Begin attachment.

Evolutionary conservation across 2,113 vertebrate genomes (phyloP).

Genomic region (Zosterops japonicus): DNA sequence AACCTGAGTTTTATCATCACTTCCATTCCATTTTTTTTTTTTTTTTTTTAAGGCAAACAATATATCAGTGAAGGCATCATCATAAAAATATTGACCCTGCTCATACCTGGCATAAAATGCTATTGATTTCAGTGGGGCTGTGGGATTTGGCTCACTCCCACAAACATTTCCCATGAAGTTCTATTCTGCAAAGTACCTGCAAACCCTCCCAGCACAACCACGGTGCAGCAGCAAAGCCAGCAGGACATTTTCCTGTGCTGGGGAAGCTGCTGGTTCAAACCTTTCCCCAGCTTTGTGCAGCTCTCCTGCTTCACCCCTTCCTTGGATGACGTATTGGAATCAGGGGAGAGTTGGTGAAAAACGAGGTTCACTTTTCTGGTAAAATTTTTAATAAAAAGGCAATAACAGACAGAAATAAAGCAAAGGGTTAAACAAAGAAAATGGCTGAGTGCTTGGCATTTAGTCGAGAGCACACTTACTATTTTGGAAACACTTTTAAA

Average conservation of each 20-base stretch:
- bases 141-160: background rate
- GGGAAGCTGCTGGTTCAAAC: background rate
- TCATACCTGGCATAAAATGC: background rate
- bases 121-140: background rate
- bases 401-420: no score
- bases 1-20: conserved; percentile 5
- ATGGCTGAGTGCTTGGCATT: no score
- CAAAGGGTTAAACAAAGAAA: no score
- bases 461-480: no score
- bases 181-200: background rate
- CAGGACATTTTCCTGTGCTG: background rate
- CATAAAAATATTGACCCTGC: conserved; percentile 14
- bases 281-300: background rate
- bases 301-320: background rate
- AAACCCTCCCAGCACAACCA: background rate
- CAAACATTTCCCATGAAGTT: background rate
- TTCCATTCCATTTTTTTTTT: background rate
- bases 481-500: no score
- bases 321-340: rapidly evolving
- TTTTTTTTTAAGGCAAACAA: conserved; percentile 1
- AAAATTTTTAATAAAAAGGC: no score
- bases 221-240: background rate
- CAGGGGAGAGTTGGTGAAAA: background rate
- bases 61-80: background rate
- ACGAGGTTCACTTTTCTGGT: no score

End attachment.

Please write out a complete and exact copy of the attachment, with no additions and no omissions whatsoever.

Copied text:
Evolutionary conservation across 2,113 vertebrate genomes (phyloP).

Genomic region (Zosterops japonicus): DNA sequence AACCTGAGTTTTATCATCACTTCCATTCCATTTTTTTTTTTTTTTTTTTAAGGCAAACAATATATCAGTGAAGGCATCATCATAAAAATATTGACCCTGCTCATACCTGGCATAAAATGCTATTGATTTCAGTGGGGCTGTGGGATTTGGCTCACTCCCACAAACATTTCCCATGAAGTTCTATTCTGCAAAGTACCTGCAAACCCTCCCAGCACAACCACGGTGCAGCAGCAAAGCCAGCAGGACATTTTCCTGTGCTGGGGAAGCTGCTGGTTCAAACCTTTCCCCAGCTTTGTGCAGCTCTCCTGCTTCACCCCTTCCTTGGATGACGTATTGGAATCAGGGGAGAGTTGGTGAAAAACGAGGTTCACTTTTCTGGTAAAATTTTTAATAAAAAGGCAATAACAGACAGAAATAAAGCAAAGGGTTAAACAAAGAAAATGGCTGAGTGCTTGGCATTTAGTCGAGAGCACACTTACTATTTTGGAAACACTTTTAAA

Average conservation of each 20-base stretch:
- bases 141-160: background rate
- GGGAAGCTGCTGGTTCAAAC: background rate
- TCATACCTGGCATAAAATGC: background rate
- bases 121-140: background rate
- bases 401-420: no score
- bases 1-20: conserved; percentile 5
- ATGGCTGAGTGCTTGGCATT: no score
- CAAAGGGTTAAACAAAGAAA: no score
- bases 461-480: no score
- bases 181-200: background rate
- CAGGACATTTTCCTGTGCTG: background rate
- CATAAAAATATTGACCCTGC: conserved; percentile 14
- bases 281-300: background rate
- bases 301-320: background rate
- AAACCCTCCCAGCACAACCA: background rate
- CAAACATTTCCCATGAAGTT: background rate
- TTCCATTCCATTTTTTTTTT: background rate
- bases 481-500: no score
- bases 321-340: rapidly evolving
- TTTTTTTTTAAGGCAAACAA: conserved; percentile 1
- AAAATTTTTAATAAAAAGGC: no score
- bases 221-240: background rate
- CAGGGGAGAGTTGGTGAAAA: background rate
- bases 61-80: background rate
- ACGAGGTTCACTTTTCTGGT: no score